Tuskegee. Its Story and Its Work.
Amply illustrated overview of the history and educational and vocational programs at Tuskegee Institute (HBCU), including an introduction by Booker T. Washington (1856?–1915), the school’s first principal. The book was written by white journalist from New Hampshire, Max Bennett Thrasher (1860–1903), who subsequently was the ghost writer for Washington’s celebrated autobiography, Up from Slavery (1901).
“Thrasher wrote to Washington suggesting a cover design showing the [Tuskegee Institute’s] Trades Building with students finishing the roof while local farmers pulled up to the building. However, he wondered whether Washington would ‘think it advisable to put the picture of two such rough looking colored men on the cover.’ The answer is found in the final design—an Arts and Crafts silhouette of a grand building at sunset with no men at all, especially the actual ‘primitive.’”¹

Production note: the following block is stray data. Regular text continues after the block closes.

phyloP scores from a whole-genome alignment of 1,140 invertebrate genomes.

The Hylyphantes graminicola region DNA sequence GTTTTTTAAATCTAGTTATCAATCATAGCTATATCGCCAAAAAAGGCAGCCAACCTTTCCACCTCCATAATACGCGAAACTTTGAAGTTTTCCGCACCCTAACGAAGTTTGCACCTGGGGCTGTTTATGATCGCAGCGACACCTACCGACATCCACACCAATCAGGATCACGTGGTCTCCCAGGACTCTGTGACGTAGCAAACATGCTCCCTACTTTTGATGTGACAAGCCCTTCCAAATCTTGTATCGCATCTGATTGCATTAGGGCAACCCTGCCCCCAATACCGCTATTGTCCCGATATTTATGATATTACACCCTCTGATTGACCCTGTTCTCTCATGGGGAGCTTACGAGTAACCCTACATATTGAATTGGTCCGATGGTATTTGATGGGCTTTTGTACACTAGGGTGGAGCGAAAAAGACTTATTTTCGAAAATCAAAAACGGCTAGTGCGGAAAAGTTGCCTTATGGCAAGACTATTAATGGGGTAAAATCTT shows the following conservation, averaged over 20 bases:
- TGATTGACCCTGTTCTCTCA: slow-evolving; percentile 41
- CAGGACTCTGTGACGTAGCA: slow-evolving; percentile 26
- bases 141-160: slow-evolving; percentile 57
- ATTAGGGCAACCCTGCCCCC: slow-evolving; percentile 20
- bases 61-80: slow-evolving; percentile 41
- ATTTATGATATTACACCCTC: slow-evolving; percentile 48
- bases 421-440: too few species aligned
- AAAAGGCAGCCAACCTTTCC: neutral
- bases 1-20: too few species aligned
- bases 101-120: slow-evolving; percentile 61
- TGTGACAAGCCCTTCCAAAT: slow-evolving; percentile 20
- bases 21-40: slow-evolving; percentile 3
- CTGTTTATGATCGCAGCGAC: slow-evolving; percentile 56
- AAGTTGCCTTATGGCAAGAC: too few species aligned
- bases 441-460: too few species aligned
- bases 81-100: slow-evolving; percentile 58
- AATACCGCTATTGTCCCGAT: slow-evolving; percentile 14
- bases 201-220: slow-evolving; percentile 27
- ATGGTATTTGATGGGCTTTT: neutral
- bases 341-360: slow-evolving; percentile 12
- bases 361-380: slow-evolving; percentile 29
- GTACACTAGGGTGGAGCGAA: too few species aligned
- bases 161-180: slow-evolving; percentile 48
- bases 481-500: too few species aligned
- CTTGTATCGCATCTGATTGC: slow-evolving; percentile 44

Description: Tuskegee. Its Story and Its Work.
Boston: Small, Maynard & Co., 1900. 215pp. First Edition. 7½ x 5 inches. Publisher’s pictorial trade cloth bookbinding, without dust jacket; all edges tinted yellow. Illus. with numerous halftones from original photographs. Ownership stamp on free, front endpaper. Some faint staining to edges of covers and to endpapers; very good.
Work p426. Note. 1. Bieze, Booker T. Washington and the Art of Self-Representation (New York, 2008), pp88–89.